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India's Tata Steel to Acquire Corus

October 21, 2006|From the Associated Press

LONDON — Corus Group agreed to a cash offer of 4.3 billion pounds ($8 billion) on Friday from India's Tata Steel in a deal that would create the world's fifth-largest steelmaker.

The deal, which would be India's largest foreign takeover, extends the industry's recent wave of consolidation, coming on the heels of Mittal Steel Co.'s $34-billion takeover of Arcelor this year.

The tie-up would create an entity with annual steel output just under 25 million tons and was hailed by both companies as the best way for each to remain internationally competitive, despite charges from one of Corus' largest shareholders that the offer undervalued the London-based Anglo-Dutch business.

"The intention of these two companies has been built on a global strategy, not on an opportunistic or agenda-driven decision to acquire credit or absorb," Tata Steel Chairman Ratan Tata said. "It is built on a competition strategy of being global."

However, Standard Life, a British insurance and asset management firm that owns about 7.9% of Corus, said the offer was "lower than we would have expected the board of Corus to agree to and recommend."

"The trading performance of Corus has been very strong and produced very attractive cash flows which we believe could be worth more than the current price being offered by Tata."

Standard Life stopped short of saying it would vote against the proposal and some analysts said that without the emergence of another bidder, it would be difficult to reject the Tata offer.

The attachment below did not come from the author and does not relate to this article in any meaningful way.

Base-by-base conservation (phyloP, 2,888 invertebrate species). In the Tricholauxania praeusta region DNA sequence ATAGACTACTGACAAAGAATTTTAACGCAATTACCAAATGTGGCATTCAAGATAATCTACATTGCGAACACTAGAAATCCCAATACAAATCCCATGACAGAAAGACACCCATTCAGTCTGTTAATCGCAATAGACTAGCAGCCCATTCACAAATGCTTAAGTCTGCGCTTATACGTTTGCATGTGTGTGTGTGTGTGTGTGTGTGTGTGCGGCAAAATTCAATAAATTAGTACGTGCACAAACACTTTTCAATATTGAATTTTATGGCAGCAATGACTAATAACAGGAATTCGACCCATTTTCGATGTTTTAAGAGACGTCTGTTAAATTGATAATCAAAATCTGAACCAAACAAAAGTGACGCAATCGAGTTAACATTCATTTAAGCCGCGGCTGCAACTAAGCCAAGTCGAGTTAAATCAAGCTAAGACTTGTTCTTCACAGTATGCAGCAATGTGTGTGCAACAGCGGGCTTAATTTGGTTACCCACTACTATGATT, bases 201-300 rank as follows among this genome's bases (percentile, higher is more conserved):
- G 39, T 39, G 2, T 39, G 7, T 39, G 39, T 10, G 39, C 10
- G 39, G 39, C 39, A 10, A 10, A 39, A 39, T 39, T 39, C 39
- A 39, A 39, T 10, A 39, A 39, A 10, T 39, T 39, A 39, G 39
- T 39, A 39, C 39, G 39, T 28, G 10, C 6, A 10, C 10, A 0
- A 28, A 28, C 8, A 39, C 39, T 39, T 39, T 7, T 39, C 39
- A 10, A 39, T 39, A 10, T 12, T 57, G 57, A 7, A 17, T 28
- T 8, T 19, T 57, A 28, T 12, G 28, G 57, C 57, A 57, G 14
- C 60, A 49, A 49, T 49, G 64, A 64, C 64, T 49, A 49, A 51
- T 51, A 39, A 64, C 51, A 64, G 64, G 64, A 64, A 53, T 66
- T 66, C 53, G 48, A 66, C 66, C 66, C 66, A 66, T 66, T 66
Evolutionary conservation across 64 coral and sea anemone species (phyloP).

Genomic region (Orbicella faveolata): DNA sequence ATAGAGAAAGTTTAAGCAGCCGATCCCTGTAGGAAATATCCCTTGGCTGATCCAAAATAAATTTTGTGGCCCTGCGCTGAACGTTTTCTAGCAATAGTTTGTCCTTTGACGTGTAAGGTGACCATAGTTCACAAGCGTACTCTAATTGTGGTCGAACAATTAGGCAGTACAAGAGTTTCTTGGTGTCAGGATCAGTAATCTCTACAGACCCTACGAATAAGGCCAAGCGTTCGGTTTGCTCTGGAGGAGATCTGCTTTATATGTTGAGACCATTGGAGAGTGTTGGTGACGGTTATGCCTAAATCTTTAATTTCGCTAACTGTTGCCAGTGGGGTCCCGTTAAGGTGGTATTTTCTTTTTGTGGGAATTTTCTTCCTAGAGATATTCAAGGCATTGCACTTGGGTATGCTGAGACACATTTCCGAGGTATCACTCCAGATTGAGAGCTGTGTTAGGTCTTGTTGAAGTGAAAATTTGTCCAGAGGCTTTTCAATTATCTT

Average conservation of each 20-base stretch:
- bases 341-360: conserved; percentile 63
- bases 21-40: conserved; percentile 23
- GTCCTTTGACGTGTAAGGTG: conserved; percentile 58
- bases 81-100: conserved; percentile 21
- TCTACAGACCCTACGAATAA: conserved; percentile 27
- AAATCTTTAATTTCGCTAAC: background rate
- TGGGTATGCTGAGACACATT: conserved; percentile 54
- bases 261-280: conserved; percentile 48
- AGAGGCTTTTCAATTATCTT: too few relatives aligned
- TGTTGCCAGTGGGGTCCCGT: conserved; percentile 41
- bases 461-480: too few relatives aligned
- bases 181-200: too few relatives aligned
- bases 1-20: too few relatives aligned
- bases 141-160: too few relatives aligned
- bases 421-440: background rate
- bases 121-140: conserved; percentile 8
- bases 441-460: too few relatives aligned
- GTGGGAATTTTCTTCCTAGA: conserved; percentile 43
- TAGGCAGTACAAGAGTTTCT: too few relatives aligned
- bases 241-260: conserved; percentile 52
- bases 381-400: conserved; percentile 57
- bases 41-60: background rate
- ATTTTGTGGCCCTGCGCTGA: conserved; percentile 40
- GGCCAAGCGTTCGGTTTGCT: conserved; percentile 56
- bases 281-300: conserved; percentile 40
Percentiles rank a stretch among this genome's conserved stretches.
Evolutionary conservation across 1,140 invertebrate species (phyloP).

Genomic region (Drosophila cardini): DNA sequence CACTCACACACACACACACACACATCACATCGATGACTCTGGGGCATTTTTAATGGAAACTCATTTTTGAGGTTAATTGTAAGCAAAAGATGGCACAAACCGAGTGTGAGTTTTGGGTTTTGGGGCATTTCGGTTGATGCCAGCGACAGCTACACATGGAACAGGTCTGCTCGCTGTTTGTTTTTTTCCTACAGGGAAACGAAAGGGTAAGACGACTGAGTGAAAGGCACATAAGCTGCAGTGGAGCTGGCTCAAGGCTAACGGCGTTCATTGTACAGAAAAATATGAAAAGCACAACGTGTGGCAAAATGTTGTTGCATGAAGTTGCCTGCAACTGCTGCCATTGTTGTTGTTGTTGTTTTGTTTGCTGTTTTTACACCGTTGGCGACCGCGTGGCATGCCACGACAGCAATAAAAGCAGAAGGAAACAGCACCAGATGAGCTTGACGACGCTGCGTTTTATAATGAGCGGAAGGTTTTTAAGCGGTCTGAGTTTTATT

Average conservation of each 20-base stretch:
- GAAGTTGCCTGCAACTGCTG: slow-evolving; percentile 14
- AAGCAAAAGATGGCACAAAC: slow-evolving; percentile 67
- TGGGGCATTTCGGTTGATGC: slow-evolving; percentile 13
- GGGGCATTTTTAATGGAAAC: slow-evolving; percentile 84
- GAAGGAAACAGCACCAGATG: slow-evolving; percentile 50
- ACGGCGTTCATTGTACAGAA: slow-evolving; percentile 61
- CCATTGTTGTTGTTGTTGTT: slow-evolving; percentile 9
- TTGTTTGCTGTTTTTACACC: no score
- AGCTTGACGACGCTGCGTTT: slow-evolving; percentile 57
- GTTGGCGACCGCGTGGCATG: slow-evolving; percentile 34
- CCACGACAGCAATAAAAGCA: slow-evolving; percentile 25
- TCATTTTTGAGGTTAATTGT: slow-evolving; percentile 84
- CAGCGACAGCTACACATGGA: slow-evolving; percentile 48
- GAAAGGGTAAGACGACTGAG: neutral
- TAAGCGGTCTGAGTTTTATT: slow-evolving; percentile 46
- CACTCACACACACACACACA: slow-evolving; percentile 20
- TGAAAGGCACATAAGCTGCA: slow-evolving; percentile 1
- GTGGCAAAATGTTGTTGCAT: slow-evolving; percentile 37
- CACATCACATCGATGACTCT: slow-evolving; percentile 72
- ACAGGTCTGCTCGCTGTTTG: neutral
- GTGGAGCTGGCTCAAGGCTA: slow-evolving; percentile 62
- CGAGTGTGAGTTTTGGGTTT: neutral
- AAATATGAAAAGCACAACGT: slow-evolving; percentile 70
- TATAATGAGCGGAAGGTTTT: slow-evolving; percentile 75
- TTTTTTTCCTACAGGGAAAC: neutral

Ratan Tata said the offer price was fair, while Corus Chief Executive Philippe Varin said it was 26% above the average share price for the last five months.

Corus Chairman Jim Leng said that the recommended deal with Tata was the culmination of talks with a number of parties from Brazil, Russia and India, adding that the two companies first began talks in December.

Corus and Tata said they expected significant synergies from the deal, but did not quantify them. Corus has been seeking a partner with lower-cost assets and access to raw materials.

Tata Steel is a subsidiary of Tata Group, which has interests in hotels, automobiles and software. The company produces 9 million tons of steel annually and is among the lowest-cost steel producers in the world. It plans to raise its capacity to 30 million tons by 2015, in part through acquisitions.

Consolidation of the steel industry has been speeding up since Mittal Steel won its battle to take over Arcelor in a deal that will create a titan that controls close to 10% of global production.

Steelmakers say consolidation will give them better pricing power for their products and, where they don't already have access to raw materials, better leverage over coking coal and iron ore producers.

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